Comodo Antivirus software contains a swathe of severe vulnerabilities which may place users at risk, researchers say.
According to a security advisory published by Tenable Research, version 220.127.116.1110 of Comodo Antivirus and Comodo Antivirus Advanced contain multiple vulnerabilities.
Comodo Antivirus is designed to protect desktops from unwanted intrusions and malware infections. However, the cybersecurity researchers were able to find security flaws which could weaken the protection the software offers.
Tenable research engineer David Wells has provided an in-depth explainer on the security vulnerabilities in a Medium blog post, describing how the security flaws can be used for sandbox escape and privilege escalation to the system level. Proof-of-concept code has also been released.
The first vulnerability, CVE-2019-3969, is an issue in the software’s CmdAgent which permits attackers to bypass legitimate signing checks. If circumvented, attackers are able to perform local privilege escalation.
The second bug of note, CVE-2019-3970, is a severe problem in the handling of the Comodo virus definition database. Tenable says that the database is stored in a protected folder on disc but it is possible for any low privilege process to modify them in memory.
Another security flaw, CVE-2019-3971, is caused by an LCP port, cmdvrtLPCServerPort, which can be accessed and terminated — together with its child svchost instances — due to the use of hardcoded NULLs used for a memcpy source address.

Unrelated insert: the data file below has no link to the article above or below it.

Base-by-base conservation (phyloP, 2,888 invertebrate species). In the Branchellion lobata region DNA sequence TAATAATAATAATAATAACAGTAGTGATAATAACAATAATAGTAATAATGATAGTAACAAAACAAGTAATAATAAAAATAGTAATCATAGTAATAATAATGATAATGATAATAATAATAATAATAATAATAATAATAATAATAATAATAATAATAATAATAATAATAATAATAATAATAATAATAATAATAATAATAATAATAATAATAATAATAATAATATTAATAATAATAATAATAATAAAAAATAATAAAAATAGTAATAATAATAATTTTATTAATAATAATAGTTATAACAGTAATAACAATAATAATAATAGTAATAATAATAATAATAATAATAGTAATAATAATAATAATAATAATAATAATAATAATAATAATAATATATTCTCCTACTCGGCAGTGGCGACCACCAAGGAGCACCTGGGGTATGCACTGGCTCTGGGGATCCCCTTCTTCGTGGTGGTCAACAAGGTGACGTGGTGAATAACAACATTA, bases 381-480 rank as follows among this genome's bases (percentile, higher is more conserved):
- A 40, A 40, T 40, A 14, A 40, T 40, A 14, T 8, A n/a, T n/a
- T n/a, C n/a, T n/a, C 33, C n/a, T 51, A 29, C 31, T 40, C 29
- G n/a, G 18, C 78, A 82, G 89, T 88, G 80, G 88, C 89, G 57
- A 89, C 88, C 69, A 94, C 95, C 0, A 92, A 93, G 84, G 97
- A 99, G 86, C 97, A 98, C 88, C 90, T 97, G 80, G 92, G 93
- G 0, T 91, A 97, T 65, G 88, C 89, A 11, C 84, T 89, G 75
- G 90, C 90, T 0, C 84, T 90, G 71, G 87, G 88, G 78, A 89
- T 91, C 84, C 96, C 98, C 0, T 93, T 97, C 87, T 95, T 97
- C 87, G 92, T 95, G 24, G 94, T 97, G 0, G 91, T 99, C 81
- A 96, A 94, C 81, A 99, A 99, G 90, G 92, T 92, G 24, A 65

Tenable also uncovered CVE-2019-3972, another CmdAgent.exe issue. The agent reads from a Section Object labeled as a SharedMemoryDictionary structure, and if modified by attackers, this can cause a crash and Out-of-bounds read.
There is a final vulnerability reported by the researchers, CVE-2019-3973, but this security flaw only impacts the antivirus software up to version 18.104.22.16882. The bug is caused by the exposure of a filter port by Cmdguard.sys, which a low privilege process can crash and compromise to secure a port handle. Once this has taken place, it is possible for crafted messages to be sent to trigger an out-of-bounds write, and potentially a kernel crash.
Tenable’s findings were disclosed to Comodo on 17 April. By June, some of the vulnerabilities had been confirmed, with the LPE bug deemed by Comodo to be “partially due to Microsoft’s fault,” the researchers said.
Tenable requested clarification and informed the antivirus software provider of its plans to issue CVEs on 19 June. On 8 July, Tenable asked for a patch schedule, of which no fixes appear to have been released.
“At the time of this disclosure, we are not aware of any patches released by Comodo that address these vulnerabilities,” Tenable said. “We recommend to keep updated on future Comodo Antivirus releases.”
Comodo has not responded directly to requests for comment at the time of writing. However, a spokesperson told Infosecurity:
“There have been no reported incidents exploiting any of these vulnerabilities and no customers reporting related issues to us. The Comodo product team has been working diligently to resolve all vulnerabilities and all fixes will be released by Monday, July 29.”
ZDNet has reached out to Microsoft for comment and will update if we hear back.
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